pital or further afield to the universities. However, amid all this pessimism and gloom, there is a bright spot on our horizon, viz the wonderful new parking building at the airport. It has been so tastefully decorated and is already creating a lovely artwork which blends in with and reflects the scenery around it. This building could have had ordinary plates covering it and been a real ‘blot

on the landscape’. However, with some great design work and minimal cost of producing differently coloured plates, we now have an artwork created out of a utilitarian building. I hope that the architects and designers receive commendations for their work. June Stewart Miramar

Thursday July 19, 2018

LETTERS to the editor

Continued from page 8.

Nothing upper-class about real meaning of High Tea Dear Editor, Though I was very glad to read about the charity function organised by our local Greek ladies (CSN July 12), I must correct the recent common Kiwi misconception of what High Tea is. It’s a term used among the working and lower middle classes of Britain for their early evening meal: pretty well the same meal as what is called supper by their American counterparts, and called tea by those of NZ.

That is, a knife-and-fork meal of items like kippers, sausages, black puddings, etc., sometimes followed by light “afters” such as ice-cream. After that, the drink is usually tea. The same social classes often call their midday meal dinner. In the whole English speaking world, the upper and upper middle classes call their early evening meal dinner, and their midday meal lunch(eon). The light meal of sandwiches, cakes, and a pot of tea, here in NZ,

can be called morning tea, lunch, or afternoon tea; but the British upper and upper middle classes simply call it tea as their late afternoon light meal, and never call it afternoon tea at all. I feel very nostalgic for the cafes called tearooms that existed throughout NZ for many years before about 1970. They also served hot pies as an option to the sandwiches and cakes; and as an option to tea, they served

Serial writer’s letters hurtful

Proposal to keep library open supported

Dear H. Westfold (and Editor) I refer to H. Westfold’s letter (CSN July 12). Please quit your hurtful letters. Do you even care about our culture, our past? Do you put yourself in other people’s shoes? Have you thought about how others feel about your letters that you write? Please calm down a bit. Anonymous (name provided) Island Bay

Dear Editor, I do totally support another reader (Martin Beck: CSN, July 12) that the CBD Library must be open all day on Sundays. The City Council spends my rates on all sorts of things I do not need nor support, yet the Central Library on the weekends is a choice place of destination and information. How much more would it cost to open, a very small amount compared to the benefits? Rose Wu Killbirnie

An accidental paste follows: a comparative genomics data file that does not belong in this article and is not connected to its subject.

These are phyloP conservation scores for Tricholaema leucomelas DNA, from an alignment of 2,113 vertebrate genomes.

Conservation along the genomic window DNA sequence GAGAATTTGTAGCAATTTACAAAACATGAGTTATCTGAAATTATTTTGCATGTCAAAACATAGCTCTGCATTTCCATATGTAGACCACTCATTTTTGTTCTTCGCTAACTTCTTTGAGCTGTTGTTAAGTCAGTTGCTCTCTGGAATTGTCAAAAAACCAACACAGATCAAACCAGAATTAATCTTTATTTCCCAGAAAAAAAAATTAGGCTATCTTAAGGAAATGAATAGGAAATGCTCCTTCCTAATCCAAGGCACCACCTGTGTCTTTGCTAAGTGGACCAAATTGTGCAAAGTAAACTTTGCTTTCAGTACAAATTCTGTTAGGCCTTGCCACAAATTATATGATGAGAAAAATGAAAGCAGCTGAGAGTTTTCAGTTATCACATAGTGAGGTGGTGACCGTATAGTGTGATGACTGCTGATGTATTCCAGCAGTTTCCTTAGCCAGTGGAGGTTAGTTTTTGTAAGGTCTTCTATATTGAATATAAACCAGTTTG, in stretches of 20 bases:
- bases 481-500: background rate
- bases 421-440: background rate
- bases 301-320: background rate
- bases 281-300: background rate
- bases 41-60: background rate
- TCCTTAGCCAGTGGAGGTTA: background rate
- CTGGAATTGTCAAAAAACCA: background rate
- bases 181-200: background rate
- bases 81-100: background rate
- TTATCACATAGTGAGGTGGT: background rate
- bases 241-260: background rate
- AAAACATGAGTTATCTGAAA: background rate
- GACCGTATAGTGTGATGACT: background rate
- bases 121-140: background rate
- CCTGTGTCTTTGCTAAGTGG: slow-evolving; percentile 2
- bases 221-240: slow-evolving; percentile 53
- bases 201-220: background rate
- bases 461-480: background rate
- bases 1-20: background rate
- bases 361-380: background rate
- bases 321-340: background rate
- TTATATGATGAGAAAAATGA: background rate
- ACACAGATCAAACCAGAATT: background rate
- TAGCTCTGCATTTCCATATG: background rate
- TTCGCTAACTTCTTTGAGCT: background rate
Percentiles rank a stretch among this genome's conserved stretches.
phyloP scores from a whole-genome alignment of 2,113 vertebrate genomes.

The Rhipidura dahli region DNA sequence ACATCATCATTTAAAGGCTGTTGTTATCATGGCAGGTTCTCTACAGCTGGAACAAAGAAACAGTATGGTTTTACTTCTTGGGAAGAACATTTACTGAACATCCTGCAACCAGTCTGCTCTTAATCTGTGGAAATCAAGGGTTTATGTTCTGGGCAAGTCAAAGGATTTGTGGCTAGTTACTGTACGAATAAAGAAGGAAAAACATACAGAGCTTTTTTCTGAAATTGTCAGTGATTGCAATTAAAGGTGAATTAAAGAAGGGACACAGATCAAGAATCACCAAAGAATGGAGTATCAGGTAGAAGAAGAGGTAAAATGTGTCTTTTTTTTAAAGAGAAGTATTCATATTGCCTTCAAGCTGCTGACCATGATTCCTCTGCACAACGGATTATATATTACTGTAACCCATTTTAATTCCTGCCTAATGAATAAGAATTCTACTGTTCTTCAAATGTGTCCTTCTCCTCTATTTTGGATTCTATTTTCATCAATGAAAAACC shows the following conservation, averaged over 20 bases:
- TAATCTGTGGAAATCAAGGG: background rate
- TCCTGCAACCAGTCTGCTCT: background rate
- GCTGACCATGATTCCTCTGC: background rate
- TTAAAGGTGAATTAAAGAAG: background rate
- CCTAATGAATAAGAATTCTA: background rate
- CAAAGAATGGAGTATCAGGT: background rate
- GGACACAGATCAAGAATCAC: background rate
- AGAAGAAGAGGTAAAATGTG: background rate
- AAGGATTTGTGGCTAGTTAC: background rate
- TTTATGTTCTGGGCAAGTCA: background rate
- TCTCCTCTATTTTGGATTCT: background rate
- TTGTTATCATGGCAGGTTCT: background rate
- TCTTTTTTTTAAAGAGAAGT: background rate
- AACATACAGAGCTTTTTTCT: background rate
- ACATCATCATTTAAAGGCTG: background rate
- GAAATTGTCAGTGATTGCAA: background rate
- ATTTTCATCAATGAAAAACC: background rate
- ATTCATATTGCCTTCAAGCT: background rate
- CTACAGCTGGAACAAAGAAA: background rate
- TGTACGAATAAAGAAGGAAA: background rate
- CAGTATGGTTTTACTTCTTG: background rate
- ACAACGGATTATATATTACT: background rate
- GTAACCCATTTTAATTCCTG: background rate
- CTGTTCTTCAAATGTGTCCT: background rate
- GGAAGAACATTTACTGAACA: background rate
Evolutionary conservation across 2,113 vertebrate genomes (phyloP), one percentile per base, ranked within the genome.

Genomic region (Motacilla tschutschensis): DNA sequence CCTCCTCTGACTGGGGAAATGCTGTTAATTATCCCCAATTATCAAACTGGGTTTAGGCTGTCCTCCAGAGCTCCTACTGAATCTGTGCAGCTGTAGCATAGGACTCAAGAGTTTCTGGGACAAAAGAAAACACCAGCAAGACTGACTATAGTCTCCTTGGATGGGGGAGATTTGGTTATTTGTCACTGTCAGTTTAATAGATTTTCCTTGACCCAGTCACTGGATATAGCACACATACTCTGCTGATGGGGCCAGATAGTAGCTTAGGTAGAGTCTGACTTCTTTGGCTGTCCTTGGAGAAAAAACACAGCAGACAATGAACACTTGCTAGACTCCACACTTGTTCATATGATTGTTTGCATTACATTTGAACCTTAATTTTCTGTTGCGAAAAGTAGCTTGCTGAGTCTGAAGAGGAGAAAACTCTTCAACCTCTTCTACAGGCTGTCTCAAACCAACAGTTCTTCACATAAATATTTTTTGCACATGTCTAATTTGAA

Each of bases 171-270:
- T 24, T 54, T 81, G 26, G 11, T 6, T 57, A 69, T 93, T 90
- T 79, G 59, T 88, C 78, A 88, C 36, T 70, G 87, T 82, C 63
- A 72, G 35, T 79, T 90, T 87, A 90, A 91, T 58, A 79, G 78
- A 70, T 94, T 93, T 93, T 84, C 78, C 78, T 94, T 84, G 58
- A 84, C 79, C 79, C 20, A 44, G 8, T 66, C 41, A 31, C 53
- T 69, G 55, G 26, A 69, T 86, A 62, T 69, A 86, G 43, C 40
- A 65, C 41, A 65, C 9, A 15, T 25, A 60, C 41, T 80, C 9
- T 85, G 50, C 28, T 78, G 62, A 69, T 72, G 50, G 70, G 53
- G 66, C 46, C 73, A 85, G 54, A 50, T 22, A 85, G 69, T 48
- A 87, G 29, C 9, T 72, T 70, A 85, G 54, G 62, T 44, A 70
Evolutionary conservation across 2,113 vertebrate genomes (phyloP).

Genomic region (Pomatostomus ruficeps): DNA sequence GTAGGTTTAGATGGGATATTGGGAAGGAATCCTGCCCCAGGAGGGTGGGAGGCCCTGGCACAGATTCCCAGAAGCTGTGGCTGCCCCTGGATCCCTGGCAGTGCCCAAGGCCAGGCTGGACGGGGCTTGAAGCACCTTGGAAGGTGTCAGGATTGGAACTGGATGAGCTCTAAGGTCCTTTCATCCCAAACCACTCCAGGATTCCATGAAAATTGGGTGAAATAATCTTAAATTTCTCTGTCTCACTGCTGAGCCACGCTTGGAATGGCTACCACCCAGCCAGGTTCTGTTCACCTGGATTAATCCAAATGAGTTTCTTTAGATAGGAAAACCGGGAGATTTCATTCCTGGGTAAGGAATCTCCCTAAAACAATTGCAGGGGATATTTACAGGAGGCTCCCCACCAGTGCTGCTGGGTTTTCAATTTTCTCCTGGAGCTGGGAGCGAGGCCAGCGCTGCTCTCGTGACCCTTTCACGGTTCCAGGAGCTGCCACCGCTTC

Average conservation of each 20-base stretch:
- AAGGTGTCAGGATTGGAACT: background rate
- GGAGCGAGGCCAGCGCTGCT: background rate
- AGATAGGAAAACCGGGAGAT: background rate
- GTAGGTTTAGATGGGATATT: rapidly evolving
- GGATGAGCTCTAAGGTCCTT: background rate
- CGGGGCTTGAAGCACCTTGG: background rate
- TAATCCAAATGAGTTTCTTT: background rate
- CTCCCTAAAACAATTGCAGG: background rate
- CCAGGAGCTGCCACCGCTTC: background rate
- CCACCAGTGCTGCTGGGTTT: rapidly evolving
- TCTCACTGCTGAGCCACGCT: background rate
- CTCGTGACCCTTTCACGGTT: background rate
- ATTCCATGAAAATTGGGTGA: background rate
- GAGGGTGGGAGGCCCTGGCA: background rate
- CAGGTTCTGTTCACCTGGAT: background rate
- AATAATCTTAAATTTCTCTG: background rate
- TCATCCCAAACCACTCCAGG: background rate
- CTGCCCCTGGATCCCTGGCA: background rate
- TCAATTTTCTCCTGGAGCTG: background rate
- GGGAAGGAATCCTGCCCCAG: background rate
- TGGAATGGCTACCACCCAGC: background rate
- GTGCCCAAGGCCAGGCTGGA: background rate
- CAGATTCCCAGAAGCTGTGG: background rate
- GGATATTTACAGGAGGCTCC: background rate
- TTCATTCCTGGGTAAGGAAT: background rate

coffee (of a sort!), cocoa, milk, or a soft drink. All this was a normal meal: nothing about it was “high”, except the three-tiered silver

stand for the sandwiches and cakes! [abridged] H. Westfold Miramar

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Rainbow view blighted by rubbish Dear Editor, Dur ing my ea rly mor ning walk [on Friday] a beautiful rainbow started in Cook Strait and appeared to terminate at the end of Owhiro Bay beach. Since retirement my normal procedure is to pick up tins, bottles and general rubbish on the roads, Shorland Park and around the

coastline from the Bait Shed in Island Bay to the Owhiro Bay stream but this morning guided by the rainbow I decided to concentrate on the Owhiro Bay beachfront. I collected 19 aluminium cans, 12 plastic drink bottles, nine plastic straws and other rubbish, and it concerns me to consider that is this the “Pot of Gold” we were

taught we would find at the end of a rainbow. If every walker took a supermarket plastic bag with them and only picked up a couple of waste items in parks, streets and beaches it would prevent thousands of items ending up in the sea. Max Beauchamp Island Bay

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buses were a wonderful source of entertainment. Now the diesel buses are a loud nuisance. Time spent out of Wellington last school holidays gave me hard evidence that the buses have taken sleep from my children. In Auckland at my parents’ house the children were able to sleep all night until 8am most days with no waking through the night. Back to Wellington and they are woken through the night and most of them are eyes wide open when the 6am bus rumbles into life.

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Shodokan Aikido Wellington at the Marine Education Centre on the beach, Island Bay • Monday Nights 6.30-7.30pm • 7 yrs and over with their guardian/s • Any fitness level ok • Great for self defense, fitness and self-confidence • $15 per session for each pair • Starts Term 3 Monday 23rd July 2018

Film Night and Auction:

Next Meeting: Will be

Thursday 9 August 6pm Empire Theatre: IBRA are holding a film and Auction Night to raise funds for the cycle way Judicial Review. The film: Mission Impossible Fallout Tickets: $20 The Auction: Starting at 8.05pm If you would like tickets or to donate items for the Auction please email Islandbayres@gmail.com or Islandbaycycleway@gmail.com You can help us in our fight for democracy and a wide Parade that is safe for all users, by donating goods or services for the Auction or by donating to the fund. Name of account: IBRA – Legal A/C 02-0520-0217940-005 For donations of $500.00 and more, upon success IBRA will reimburse an agreed percentage, after all costs have been paid.